Ex-lawyer turned relationship coach

Worker Safety Leads Company To Riches

In 1987, the biggest aluminium manufacturer of America was on its last legs. With its last gasp, the board hired a promising CEO to save the company from ruin. 

The hire was a success. By the year 2000, the organisation’s income was quintupled.

The winning strategy?


This is the story of Paul O’Neil who saved Alcoa from bankruptcy.

When Paul was made head of Alcoa, the investors called a meeting. Everyone wanted to hear the savior’s grand plan.

On the day of the speech, shareholders expected to hear talk about profit margins, revenue projections, and inventories.

Instead, Paul spoke about worker safety.

The crowd was stunned.

As soon as Paul left the stage, a handful of financiers flew out their seats and toward the nearest payphone. 

Once they reached Wall Street, the investors dumped their shares.

And made the biggest mistake of their careers.

Although it seemed that way, Paul wasn’t crazy. 

In the months leading up to his tenure, Paul studied the struggling steel company and listed all its issues. Enough to fill a Moleskin.

Next, he identified the most vital point of all. And vowed to fix it.

Only one year after Paul’s speech, the company profits reached a record high. 


To keep workers safe from 2,000 degree metal and robotic arms that snap bones like twigs, all departments had to work together.

Incidents have to be logged, passed on, and fixed.

Put simply, word from the factory floor has to reach the office execs in an instant. 

In Alcoa’s case, a small gap between managers and workers promoted equality, empowerment and innovation.

So improving worker safety didn’t only lead to fewer accidents, it led to company-wide excellence. 

Prioritisation doesn’t only help billion dollar organisations to quintuple their profits, prioritisation can move you up the corporate ladder.

For instance, how do you know what to do without a priority list?

Should you call a meeting to synchronize your team or spend 30 minutes on the phone with sales leads?

Is it better to put more hours in your craft or read articles to up your knowledge?

Do you create more value by promoting yourself on a podcast, or by improving the quality of your work?

Without prioritisation, you can’t make a smart decision.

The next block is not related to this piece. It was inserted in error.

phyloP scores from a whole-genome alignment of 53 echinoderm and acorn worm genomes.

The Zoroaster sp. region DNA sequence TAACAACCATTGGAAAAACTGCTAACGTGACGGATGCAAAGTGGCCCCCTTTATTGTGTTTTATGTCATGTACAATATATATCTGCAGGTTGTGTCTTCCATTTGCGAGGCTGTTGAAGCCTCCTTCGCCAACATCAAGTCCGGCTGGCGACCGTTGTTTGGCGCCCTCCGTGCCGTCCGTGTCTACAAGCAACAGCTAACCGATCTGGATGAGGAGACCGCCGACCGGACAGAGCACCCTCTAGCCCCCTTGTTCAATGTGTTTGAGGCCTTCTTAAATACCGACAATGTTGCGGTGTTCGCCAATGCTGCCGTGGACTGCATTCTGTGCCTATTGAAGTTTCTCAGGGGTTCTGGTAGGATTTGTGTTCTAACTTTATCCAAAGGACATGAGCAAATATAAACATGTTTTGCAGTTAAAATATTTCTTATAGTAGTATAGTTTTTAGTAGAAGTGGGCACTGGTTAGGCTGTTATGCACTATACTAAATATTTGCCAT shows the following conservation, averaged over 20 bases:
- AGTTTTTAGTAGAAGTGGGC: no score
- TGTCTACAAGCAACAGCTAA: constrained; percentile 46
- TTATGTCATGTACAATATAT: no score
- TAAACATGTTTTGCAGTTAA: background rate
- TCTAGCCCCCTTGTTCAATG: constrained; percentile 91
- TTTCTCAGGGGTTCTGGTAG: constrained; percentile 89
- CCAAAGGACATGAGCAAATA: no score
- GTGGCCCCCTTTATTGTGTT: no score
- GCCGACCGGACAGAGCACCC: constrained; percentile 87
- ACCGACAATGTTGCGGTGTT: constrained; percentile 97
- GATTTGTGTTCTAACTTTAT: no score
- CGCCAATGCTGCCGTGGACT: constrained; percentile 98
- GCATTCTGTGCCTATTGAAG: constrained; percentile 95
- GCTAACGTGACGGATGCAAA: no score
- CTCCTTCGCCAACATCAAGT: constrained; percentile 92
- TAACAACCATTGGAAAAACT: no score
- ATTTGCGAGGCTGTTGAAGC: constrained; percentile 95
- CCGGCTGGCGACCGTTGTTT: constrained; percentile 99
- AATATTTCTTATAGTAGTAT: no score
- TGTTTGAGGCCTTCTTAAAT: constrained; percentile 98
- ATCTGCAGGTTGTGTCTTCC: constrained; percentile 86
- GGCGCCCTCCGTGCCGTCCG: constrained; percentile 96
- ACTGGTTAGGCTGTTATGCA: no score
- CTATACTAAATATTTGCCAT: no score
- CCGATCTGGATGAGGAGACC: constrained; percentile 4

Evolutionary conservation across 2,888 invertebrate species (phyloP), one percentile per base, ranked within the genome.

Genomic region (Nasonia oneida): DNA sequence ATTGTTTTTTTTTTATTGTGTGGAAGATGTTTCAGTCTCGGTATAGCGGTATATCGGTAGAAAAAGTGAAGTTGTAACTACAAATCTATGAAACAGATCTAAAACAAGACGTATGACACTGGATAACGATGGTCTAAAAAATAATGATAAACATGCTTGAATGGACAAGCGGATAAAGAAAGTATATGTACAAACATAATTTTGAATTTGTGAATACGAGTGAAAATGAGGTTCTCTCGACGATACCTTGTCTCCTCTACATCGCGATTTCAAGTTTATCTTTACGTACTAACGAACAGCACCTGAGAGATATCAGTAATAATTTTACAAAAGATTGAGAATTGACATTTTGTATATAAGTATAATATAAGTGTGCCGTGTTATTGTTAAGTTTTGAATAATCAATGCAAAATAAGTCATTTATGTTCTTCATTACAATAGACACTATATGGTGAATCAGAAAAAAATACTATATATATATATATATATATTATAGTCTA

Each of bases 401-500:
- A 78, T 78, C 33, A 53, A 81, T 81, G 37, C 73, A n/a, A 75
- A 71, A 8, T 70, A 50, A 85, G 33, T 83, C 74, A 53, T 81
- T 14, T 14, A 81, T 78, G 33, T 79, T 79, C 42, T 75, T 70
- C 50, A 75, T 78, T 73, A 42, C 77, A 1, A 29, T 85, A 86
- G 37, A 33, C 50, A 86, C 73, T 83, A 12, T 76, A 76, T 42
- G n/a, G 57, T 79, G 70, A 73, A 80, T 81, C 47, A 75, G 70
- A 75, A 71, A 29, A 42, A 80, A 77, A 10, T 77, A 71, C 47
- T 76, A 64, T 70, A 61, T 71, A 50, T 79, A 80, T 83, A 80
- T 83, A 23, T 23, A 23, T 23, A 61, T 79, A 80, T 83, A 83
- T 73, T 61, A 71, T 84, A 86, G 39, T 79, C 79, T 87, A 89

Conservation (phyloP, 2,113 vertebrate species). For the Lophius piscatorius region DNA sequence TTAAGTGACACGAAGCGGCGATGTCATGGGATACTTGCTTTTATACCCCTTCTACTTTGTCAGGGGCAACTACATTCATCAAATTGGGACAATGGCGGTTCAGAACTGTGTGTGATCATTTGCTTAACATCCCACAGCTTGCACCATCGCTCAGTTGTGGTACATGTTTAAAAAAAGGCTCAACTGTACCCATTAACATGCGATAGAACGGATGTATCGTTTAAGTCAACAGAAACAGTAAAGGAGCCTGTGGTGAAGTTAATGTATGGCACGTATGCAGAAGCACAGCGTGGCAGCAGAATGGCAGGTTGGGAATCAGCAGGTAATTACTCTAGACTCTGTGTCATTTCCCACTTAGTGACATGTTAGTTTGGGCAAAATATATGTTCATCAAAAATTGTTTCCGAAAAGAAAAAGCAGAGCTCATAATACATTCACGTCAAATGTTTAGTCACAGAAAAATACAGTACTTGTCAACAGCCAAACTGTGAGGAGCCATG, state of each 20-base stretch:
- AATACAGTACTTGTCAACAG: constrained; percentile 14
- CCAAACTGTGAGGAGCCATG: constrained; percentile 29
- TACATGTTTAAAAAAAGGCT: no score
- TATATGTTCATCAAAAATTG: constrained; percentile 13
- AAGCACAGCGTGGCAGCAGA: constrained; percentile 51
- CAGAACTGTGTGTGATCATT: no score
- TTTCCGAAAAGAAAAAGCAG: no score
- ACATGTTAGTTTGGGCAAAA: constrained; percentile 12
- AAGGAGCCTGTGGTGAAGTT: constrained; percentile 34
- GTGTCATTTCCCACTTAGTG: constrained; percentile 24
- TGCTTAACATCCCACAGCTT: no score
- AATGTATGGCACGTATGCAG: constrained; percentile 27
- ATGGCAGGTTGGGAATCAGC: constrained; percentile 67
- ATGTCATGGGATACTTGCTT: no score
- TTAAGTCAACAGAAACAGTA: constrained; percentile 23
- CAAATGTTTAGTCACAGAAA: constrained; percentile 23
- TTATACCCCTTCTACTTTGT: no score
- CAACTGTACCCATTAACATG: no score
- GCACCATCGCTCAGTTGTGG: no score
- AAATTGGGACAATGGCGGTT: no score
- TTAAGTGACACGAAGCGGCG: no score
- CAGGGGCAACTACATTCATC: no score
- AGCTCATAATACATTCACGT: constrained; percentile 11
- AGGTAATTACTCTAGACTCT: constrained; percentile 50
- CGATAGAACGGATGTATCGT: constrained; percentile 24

And you don’t want to spend your days feeling like you didn’t accomplish anything important.

Or thinking that you can’t ever finish your ever-growing pile of assignments.

So where do you start?

  • Keep track of the big picture. The 21st century is an amusement park for people with poor concentration. We can fill any free minute with 5 minutes of Candy Crush. And we can set up meetings with one mass email instead of 10 phone calls. The internet and your smartphone can save you hours a day. What do you want to do with that earned free time? You can learn a new language, spend time with your friends and family, or watch cat videos. Only when you know what’s important to you, can you make sure your daily tasks contribute to your life.
  • The 4-hour time savers are gone. Even the best modern productivity hack can’t beat the time won by the fax machine. And that’s almost 30 years old. So faster is not the point. And unless you’re standing behind an assembly line, neither is volume. Almost all white collar jobs reward quality over quantity. So find out which of your projects has the biggest impact and do that. If you’re a freelancer, that could be the gig which gives you the most recognition. Whereas an entrepreneur may get the most value by dropping bad clients.
  • Cut up your goals. Whether it’s landing your dream job, starting a million dollar company, or becoming the partner of your firm, life-changing goals are huge. And may seem insurmountable. But actually, the path to your destination is simply long. To avoid disappointment, break up your goal into smaller ones. Rather than shooting for a million dollar business, how about you begin with a lemonade stand? After all, the same principles apply. If you can’t even get one happy customer, your business won’t ever earn you one million dollars.
By Jeroen Elsing
Ex-lawyer turned relationship coach